Community Engagement & A Whole Lot of Kentucky

July 27, 2015

By: Prentice Onayemi, Director of Partnerships & Communications

Veasna and I just returned from Kentucky and, in short, it lived up to its would-be tagline: Kentucky Kicks Ass.  We had a chance to connect with grantees in Lexington, Hazard, Whitesburg, and Cumberland; and I was able to say a few words at the Community Development Society’s annual conference. 

First and foremost, thanks for the hospitality from everyone who showed us around the Commonwealth.  You guys made the trip awesome, and helped update our wardrobes to boot!

When talking with community development practitioners about the role of the arts in their work, the conversation often goes straight to murals.  But as Jamie Bennett said, “artists are not just the interior decorators of the community development world,” so we took the opportunity to tackle one of the next tiers of low-hanging fruit on the artist-working-in-community-development tree: community engagement. 

We broke artists’ work with community engagement down into three categories: pre-development, implementation, and remediation.



Pre-development focuses on the research and planning portion of a project.  This involves artists helping to engage a community in advance of an upcoming project.

Hidden Gems of the Tenderloin maps the formal infrastructure of the arts community in San Francisco’s Tenderloin district as well as the informal networks that knit the artists together.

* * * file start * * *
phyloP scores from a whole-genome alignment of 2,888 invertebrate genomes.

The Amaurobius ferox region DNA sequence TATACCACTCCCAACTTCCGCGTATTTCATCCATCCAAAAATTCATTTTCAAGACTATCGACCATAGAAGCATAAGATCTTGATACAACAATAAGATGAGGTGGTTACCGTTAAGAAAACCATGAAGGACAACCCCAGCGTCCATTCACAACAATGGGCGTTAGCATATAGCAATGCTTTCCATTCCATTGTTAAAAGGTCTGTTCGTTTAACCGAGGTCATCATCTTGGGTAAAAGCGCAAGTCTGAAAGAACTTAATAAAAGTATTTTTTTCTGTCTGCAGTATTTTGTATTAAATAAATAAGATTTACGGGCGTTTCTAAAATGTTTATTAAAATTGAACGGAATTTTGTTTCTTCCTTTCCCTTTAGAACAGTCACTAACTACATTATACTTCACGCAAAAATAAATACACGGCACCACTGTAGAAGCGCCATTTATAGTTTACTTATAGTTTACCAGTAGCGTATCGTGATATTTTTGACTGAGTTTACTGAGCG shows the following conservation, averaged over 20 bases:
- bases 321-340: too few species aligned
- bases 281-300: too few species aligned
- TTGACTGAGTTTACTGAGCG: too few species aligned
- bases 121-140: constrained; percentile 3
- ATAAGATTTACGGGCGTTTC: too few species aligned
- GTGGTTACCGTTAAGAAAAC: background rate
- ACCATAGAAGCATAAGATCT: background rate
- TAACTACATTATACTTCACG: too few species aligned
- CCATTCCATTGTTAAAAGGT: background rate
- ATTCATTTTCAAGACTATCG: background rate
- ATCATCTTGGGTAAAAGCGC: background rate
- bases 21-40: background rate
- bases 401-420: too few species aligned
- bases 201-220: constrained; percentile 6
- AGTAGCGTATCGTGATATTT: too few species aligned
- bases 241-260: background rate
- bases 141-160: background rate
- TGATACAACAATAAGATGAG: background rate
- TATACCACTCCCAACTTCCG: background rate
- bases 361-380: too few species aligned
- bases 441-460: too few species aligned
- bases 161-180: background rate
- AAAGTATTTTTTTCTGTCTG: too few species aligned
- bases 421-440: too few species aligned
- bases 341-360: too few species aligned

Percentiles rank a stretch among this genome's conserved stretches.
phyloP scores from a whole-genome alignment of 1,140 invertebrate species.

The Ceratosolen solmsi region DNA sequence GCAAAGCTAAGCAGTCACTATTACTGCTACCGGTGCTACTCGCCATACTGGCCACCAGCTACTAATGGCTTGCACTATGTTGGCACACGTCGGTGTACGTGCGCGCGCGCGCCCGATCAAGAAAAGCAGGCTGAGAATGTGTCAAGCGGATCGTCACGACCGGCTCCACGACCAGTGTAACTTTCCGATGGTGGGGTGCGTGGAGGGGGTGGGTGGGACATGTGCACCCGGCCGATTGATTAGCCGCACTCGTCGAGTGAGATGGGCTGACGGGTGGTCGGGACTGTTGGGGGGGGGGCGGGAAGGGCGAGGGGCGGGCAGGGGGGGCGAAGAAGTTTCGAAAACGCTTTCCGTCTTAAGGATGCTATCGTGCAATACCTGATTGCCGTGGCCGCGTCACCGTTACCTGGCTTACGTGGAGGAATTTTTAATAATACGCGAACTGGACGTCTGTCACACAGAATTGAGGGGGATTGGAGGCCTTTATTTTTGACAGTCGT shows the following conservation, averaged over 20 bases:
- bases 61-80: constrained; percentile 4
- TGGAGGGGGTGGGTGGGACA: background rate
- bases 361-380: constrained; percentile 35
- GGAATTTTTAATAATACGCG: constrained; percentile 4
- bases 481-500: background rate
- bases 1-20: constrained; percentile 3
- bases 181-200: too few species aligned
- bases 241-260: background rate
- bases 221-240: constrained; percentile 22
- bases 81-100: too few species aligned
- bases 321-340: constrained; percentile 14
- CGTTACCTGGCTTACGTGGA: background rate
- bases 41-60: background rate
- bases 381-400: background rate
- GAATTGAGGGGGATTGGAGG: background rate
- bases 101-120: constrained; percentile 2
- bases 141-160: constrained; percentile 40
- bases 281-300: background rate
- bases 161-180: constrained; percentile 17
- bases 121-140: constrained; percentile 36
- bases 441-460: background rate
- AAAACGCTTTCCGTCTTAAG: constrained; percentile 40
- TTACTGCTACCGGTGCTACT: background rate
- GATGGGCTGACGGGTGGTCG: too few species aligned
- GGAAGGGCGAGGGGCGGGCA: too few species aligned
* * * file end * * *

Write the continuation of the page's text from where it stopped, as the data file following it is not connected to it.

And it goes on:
ThinkEAST features the leaders of Austin’s Fusebox Festival driving the master plan and business plan of 24 acres of former brownfield.






Implementation involves artists getting their hands dirty and functioning as a conduit for a community’s desires of a community.  Instead of “interior decorators,” artists function as general contractors.

The University of Chicago Arts Incubator engages the adjacent Washington Park neighborhood, a new start to historically tenuous relationships between the University and neighborhood residents. 





Nuestro Lugar showcases how artists can help rally a community around addressing a host of desires through the thoughtful creation of a new public amenity.






Remediation refers to engaging communities in response to a major event or unexpected change.  No community is static, and most could do a better job of intentionally facing new challenges. 

Irrigate connected artists and business owners to mitigate disruption caused by the construction of a new rail line. 



Artes Pa’lante is one of the 2015 National Grants Program grantees, and it will help tackle shifting residential demographics in Boston’s Latin Quarter.  The performing arts will help connect business owners to their new clientele, while also bringing old and new residents together.



Huge thanks to CDS for the chance to share this with their “pracademics” (practitioner + academic), shout out to the Kentucky Creative Commonwealth Network for solidly representing KY’s creative placemaking scene, and I’d be remiss if I ended without giving a little plug for It’s Good 2 Be Young in The Mountains – an upcoming conference created by and for Appalachia’s Youth (and featuring Higher Ground, Roots & Wings, and Appalshop!). 

Happy soon-to-be-sweltering August!